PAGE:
I needed to get to Raghuvanshi Mills this morning by 11 am for work. On normal days this would not be a problem. I would sit in the car, and say in calm, measured tones, “Tulsi Pipe Road, le lo, jahan pe High Street Phoenix aur Collective hai, Jahan hum us din poora din andar rahe aur tumne phone kiya aur poocha Madam, sab theek hain na….”
Alas and alack, this is Ganapati festival time and time for said driver to take around 10 days of his annual leave and go visit his native village. Which leaves me, to say the least, lost. It started with me chewing off the spouse’s delectable ears last night (no, not in the manner you are thinking, gentlefolk) while he tried to read a book on derivatives. A book which demands peace and quiet and no panic stricken wife asking for road maps and directions when it is being read.
“What is the fastest route to reach Tulsi Pipe Road,” I broached gingerly. Me being a non driver.
“Train,” he grunted, fully intent on scaring the blush right off my cheeks.
“Train,” I blanched. True to form. Before I get them righteous folk who give me a dressing down on looking down on travel by local train, let me insert right here, that I do not look down on travel by local train, but I have over the course of the past decade that I’ve stopped travel by trains, lost the essential survival skills requisite to negotiate train travel. I did travel by train every single day of my life before that. There. Now with that out of the way.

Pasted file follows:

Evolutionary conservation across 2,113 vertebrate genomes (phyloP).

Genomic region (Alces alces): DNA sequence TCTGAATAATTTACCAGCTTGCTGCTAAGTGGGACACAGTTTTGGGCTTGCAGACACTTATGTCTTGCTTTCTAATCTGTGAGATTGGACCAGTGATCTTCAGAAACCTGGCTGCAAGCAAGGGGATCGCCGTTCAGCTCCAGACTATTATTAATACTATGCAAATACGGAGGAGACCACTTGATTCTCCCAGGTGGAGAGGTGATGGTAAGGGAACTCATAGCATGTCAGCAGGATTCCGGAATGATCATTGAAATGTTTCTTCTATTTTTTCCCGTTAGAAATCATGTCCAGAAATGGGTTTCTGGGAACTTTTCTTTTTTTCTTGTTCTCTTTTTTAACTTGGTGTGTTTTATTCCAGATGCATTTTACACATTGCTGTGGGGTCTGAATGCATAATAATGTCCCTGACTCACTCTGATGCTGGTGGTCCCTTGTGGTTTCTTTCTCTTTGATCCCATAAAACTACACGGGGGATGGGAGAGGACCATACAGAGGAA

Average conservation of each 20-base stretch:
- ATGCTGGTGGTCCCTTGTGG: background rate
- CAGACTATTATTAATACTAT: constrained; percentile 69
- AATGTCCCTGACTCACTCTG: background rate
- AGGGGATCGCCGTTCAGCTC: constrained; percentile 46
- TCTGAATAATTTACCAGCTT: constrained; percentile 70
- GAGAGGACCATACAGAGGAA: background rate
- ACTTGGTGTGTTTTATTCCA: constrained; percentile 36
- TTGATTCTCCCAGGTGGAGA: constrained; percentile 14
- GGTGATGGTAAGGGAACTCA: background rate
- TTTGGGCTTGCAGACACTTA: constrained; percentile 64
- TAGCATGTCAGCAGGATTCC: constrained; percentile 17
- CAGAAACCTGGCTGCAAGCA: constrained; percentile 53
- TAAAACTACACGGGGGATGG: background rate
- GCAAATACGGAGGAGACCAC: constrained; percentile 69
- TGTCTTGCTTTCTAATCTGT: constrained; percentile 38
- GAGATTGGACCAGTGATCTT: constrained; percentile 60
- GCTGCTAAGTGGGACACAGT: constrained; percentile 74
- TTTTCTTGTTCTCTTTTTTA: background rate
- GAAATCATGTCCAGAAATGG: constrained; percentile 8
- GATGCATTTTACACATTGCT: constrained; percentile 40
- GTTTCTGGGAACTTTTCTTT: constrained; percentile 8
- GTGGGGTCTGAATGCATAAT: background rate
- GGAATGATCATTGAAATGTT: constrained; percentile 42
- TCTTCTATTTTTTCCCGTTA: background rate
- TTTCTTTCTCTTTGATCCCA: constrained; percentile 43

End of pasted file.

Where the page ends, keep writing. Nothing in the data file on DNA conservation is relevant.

“You know,” I said in mournful tone, “Things have changed so drastically since I last travelled by train. Ticket windows have changed locations. Platforms are different. The trains themselves are different. It will be a challenge, but let me try.”
I gave the man a sly look. “What could happen. At the worse, I will get off at the wrong station and get into a cab that takes me to a place I dont know, and strips me of all my jewellery and slits my throat.”
The man raised his eyebrow, looked at me like I had just deposited my brains in the dustbin before this conversation. And the next morning, he dropped me off to my meeting. Of course, he did tie it up with a visit he had to make, but that is incidental.
Yes, yes, tell me again why I love him so much.
I was unfortunately on my own for the return journey. Mustering up all my courage I stepped into a cab. It was a quick efficient ride back to Bandra, where, in the true spirit of thriftiness, I disembarked and got into an autorickshaw for the rest of the journey back to the boondocks where I operate from. Returning back to one’s place of origin is not as terrifying. One knows the route and the destination. It is the going to unfamiliar places without trusted mode of transport that freaks me out.
God help me if I have ever to do a cross continental journey on my own! I can just see myself wondering if I could be driven across.